You’re probably used to seeing predictions from IT companies. Each January your news feeds will be full of speculative articles for the year ahead—most of which are the same every year. And this twelve-month outlook seems to suit an industry like ours, where banks plan on a 24–36-month cycle at most.
But at Intel, we like to look a little further in to the future.
Our product design cycles are long by any standards. The processors and memory technology that we release today began life ten to twelve years ago, and we don’t just take our design cues from microchip engineers. We gather together views from economists, anthropologists, and technologists who all contribute to our R&D process and help us understand the future not only of chip design, or even IT, but of society.
At the SAP Financial Services Forum in London I shared our vision for financial services at 2-, 5-, and 15-year horizons. By the end of 2018 organisations will start to see transformative business outcomes from the digital platforms they’ve built, enabled by on-demand compute, connected devices, and the insight derived from big data analytics. Move forward to 2022, and we see artificial intelligence start to win real trust as its capabilities mature, as well as real-world application for distributed ledger technologies. By 2022, banks must also have a clear idea of how they will deal with the disruption caused by fintechs, whether that’s incubation, investment, partnership, or acquisition.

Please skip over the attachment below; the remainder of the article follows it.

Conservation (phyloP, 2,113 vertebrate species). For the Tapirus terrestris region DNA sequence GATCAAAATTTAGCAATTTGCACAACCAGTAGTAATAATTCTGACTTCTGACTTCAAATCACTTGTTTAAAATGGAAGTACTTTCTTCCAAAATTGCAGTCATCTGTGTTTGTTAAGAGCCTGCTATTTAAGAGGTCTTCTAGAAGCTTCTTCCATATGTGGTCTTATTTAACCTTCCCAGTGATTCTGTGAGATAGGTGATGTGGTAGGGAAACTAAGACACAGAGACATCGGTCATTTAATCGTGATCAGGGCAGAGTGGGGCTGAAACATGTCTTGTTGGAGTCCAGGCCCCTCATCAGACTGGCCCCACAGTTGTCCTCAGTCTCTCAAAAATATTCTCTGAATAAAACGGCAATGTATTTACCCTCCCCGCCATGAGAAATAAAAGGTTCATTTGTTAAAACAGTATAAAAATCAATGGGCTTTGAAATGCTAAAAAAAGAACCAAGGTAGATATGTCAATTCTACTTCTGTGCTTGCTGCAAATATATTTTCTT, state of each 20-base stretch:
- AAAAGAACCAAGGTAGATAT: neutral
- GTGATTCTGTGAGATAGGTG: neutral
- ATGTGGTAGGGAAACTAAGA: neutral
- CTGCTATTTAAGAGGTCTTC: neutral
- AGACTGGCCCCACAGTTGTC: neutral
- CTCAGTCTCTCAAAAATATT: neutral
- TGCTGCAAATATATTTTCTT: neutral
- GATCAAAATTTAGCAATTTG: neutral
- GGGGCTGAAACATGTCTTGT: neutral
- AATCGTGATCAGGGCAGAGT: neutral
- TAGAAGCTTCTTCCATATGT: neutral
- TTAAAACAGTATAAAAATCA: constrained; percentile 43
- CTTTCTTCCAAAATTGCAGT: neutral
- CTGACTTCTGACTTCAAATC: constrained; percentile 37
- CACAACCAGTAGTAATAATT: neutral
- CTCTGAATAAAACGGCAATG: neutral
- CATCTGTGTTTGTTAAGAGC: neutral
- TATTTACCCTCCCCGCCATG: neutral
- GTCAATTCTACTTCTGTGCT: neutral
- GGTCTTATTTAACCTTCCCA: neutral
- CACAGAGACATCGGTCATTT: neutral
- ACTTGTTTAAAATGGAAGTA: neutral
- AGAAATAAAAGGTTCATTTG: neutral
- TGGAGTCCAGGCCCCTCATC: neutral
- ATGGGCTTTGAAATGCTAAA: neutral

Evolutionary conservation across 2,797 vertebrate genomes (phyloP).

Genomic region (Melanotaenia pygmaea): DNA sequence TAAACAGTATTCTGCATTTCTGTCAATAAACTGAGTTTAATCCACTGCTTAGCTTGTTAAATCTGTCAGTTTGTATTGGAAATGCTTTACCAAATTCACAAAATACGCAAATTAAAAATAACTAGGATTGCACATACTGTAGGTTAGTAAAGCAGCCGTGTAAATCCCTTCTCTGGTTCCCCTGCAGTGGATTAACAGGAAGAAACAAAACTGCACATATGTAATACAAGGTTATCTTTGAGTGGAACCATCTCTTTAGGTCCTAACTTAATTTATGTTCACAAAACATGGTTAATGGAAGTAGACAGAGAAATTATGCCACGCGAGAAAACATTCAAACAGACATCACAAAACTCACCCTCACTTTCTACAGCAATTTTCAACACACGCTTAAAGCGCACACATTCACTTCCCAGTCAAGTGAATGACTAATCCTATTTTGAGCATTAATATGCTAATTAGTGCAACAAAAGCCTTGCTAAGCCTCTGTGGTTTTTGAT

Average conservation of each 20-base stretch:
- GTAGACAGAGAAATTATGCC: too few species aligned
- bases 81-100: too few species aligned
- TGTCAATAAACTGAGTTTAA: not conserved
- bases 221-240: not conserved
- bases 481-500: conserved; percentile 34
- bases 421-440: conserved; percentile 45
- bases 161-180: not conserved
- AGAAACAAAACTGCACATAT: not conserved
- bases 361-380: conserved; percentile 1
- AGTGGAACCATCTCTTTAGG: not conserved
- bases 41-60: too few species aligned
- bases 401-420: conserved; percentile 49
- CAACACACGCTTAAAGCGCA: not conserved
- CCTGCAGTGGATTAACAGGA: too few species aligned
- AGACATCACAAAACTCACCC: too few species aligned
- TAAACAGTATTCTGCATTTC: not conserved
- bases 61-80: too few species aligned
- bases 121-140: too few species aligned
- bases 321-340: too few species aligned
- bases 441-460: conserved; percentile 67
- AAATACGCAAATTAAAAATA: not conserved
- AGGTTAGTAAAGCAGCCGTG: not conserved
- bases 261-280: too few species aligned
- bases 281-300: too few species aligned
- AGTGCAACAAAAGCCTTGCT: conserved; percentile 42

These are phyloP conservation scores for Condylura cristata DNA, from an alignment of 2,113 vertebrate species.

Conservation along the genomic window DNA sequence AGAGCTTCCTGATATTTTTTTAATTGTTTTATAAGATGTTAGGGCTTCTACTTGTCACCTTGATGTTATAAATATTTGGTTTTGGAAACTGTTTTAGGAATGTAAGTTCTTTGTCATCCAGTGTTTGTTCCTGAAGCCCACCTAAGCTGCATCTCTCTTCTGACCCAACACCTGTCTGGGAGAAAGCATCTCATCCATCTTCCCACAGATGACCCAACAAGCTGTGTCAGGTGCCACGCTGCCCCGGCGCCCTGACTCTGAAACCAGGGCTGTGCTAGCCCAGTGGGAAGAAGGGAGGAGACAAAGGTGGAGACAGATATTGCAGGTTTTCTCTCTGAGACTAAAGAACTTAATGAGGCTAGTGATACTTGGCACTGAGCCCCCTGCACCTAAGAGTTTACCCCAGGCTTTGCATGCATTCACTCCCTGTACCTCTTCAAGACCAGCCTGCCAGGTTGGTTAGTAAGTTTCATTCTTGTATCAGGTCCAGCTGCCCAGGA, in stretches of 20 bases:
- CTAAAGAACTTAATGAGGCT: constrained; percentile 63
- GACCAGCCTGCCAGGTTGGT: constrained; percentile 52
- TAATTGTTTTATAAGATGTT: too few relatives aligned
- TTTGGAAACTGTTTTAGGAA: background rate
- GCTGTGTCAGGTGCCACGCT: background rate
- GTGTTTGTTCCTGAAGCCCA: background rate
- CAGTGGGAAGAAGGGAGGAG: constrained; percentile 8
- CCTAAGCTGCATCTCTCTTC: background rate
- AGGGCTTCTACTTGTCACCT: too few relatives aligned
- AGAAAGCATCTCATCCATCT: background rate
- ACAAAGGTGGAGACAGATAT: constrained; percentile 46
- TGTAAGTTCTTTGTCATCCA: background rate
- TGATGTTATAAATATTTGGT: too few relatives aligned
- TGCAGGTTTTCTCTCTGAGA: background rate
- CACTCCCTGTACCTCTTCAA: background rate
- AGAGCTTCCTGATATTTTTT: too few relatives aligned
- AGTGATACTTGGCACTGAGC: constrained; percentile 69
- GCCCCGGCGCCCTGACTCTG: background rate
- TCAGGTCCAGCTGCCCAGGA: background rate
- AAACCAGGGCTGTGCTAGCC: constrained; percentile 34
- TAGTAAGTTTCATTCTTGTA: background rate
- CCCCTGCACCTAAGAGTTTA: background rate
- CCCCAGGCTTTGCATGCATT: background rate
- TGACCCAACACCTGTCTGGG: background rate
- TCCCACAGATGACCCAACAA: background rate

But perhaps you’ve heard this before, so let me concentrate on 2030.
Stripped back platforms or full-service hubs?
We see two divergent directions for banks in 2030: they could become a core transaction platform or a fully-featured lifestyle company.
In the first example, banks lose their customer-facing infrastructure, including branches, websites, apps and sales staff, to become infrastructure providers, concentrating on transactional services, capital financing and loans, and handling all aspects of regulation and compliance. They will then let other consumer-focussed companies connect to this service to provide a user-focussed front end. Banks effectively become B2B companies, letting B2C companies handle the interaction with the services’ end users. These organisations can then provide finance products as part of their regular business models, or offer them as benefits to employees, for example.
This model offloads the customer experience onto organisations for whom customer experience is their bread and butter. Today’s digital giants like Facebook, Amazon, Apple, and Google continue to beat banks when it comes to smooth interactions, and they also seem to know how to make the most of their data, while banks continue to sit on much more, collected over decades, but untouched—or untouchable. However, the model requires the industry to open up completely. We’re talking open source, modular technology with open standards, so that data and money can flow freely. In this scenario, the major technical decisions that banks will have to make will concern infrastructure and security, rather than usability and cost.